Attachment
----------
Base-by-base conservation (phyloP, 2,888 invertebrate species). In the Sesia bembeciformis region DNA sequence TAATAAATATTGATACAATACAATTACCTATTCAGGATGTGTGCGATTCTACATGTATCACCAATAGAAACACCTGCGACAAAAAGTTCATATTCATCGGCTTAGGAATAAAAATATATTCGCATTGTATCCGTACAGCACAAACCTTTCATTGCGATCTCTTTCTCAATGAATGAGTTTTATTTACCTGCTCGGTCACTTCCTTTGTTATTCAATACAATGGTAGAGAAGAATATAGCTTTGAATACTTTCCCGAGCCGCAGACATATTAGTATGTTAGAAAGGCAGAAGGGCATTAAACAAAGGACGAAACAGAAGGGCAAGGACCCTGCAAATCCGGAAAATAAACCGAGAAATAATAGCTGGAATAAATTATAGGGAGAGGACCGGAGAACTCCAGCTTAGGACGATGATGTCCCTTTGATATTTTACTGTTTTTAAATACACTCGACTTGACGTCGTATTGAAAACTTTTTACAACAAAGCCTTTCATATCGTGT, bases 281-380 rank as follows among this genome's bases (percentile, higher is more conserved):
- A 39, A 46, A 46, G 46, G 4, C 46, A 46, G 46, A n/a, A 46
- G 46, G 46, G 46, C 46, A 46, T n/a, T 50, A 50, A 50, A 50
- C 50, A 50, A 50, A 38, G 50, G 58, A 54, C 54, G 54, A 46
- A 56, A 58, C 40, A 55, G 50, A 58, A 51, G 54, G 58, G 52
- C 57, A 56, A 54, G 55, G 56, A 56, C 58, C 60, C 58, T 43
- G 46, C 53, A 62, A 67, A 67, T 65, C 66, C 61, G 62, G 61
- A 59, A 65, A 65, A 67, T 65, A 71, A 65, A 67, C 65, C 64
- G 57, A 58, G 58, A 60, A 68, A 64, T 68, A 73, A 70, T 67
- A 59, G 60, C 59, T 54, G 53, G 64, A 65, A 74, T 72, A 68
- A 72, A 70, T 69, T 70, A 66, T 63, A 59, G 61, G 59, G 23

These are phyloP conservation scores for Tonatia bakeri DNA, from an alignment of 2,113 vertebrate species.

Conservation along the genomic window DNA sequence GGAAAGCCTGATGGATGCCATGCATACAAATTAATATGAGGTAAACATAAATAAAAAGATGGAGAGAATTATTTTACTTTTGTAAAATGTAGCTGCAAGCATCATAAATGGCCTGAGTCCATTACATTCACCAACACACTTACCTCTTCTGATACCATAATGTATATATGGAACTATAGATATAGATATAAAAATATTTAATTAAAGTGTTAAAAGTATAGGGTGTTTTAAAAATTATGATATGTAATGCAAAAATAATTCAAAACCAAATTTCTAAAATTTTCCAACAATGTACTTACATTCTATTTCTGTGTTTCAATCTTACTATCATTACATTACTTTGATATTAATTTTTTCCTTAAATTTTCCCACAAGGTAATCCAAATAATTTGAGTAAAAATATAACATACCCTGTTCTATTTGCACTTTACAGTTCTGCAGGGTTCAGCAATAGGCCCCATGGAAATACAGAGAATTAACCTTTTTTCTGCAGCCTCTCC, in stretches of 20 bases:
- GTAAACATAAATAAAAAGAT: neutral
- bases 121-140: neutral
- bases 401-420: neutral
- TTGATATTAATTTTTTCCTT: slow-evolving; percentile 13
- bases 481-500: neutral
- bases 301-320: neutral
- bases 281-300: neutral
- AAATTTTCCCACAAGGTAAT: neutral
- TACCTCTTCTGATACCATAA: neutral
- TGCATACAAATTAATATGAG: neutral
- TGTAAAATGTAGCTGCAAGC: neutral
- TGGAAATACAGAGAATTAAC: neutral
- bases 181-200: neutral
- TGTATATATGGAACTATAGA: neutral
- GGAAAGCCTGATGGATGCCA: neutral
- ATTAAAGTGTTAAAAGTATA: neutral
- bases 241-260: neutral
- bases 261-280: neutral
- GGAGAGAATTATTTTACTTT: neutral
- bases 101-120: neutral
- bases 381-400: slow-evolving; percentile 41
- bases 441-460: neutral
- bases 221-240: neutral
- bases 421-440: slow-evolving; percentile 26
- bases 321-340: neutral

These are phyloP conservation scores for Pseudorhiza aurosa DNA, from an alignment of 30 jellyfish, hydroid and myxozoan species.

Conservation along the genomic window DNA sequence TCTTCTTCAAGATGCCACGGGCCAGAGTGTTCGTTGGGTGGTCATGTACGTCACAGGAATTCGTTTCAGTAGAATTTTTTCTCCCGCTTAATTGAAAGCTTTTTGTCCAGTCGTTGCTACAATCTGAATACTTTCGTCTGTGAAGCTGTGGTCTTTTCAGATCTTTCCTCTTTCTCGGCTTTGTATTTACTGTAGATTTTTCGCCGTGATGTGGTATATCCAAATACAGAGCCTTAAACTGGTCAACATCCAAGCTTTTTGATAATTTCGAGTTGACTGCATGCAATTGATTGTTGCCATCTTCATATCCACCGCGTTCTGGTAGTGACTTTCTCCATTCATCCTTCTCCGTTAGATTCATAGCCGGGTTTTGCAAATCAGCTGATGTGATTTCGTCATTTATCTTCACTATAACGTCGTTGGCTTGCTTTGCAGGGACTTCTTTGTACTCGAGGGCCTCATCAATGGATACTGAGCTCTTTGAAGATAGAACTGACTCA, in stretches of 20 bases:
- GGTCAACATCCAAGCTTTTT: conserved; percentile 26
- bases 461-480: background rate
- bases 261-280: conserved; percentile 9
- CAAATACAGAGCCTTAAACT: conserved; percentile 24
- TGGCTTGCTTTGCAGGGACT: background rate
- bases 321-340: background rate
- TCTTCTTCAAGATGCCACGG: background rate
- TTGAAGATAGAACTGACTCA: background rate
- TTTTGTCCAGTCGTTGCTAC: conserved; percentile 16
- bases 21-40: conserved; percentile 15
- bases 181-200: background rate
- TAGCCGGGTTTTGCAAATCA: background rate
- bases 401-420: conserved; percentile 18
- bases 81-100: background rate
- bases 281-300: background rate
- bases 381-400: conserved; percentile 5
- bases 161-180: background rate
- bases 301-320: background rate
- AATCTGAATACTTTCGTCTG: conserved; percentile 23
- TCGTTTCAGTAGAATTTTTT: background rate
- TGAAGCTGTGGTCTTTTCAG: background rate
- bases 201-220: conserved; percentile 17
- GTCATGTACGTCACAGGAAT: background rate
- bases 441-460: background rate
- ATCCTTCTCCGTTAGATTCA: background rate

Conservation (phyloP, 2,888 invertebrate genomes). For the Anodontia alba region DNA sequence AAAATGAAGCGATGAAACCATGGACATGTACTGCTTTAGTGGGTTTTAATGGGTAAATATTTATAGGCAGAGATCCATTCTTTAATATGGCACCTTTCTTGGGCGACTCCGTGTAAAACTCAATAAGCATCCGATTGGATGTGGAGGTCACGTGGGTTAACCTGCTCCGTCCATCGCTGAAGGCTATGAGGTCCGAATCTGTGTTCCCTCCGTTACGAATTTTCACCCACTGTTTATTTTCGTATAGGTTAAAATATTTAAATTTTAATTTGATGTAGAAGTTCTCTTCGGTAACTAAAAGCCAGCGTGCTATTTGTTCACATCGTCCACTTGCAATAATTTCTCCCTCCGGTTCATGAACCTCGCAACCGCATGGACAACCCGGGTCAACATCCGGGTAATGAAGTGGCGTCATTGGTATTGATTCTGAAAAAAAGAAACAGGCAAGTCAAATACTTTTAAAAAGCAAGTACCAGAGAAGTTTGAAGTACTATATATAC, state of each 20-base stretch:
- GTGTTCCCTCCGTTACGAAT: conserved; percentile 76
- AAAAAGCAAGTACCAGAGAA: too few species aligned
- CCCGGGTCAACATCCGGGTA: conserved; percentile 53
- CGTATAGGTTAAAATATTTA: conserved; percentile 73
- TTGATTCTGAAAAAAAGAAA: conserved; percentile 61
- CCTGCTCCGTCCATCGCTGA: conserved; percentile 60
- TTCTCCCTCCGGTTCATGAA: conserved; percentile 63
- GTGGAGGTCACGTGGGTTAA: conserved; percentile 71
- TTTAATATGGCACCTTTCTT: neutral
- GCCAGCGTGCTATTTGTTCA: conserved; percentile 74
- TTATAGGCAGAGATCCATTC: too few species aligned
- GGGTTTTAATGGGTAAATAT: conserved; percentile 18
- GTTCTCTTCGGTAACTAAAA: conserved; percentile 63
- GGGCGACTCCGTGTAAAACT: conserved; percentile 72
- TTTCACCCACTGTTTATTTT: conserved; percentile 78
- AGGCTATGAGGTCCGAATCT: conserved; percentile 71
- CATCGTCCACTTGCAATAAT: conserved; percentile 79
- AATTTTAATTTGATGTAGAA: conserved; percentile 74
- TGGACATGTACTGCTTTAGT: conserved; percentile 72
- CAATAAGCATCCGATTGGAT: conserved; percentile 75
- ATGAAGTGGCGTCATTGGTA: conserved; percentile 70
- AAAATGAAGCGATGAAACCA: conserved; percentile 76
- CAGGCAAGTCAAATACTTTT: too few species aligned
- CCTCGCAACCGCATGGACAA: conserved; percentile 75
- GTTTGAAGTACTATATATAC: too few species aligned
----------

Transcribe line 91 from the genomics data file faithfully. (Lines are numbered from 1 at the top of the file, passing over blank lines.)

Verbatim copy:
- GTTTGAAGTACTATATATAC: too few species aligned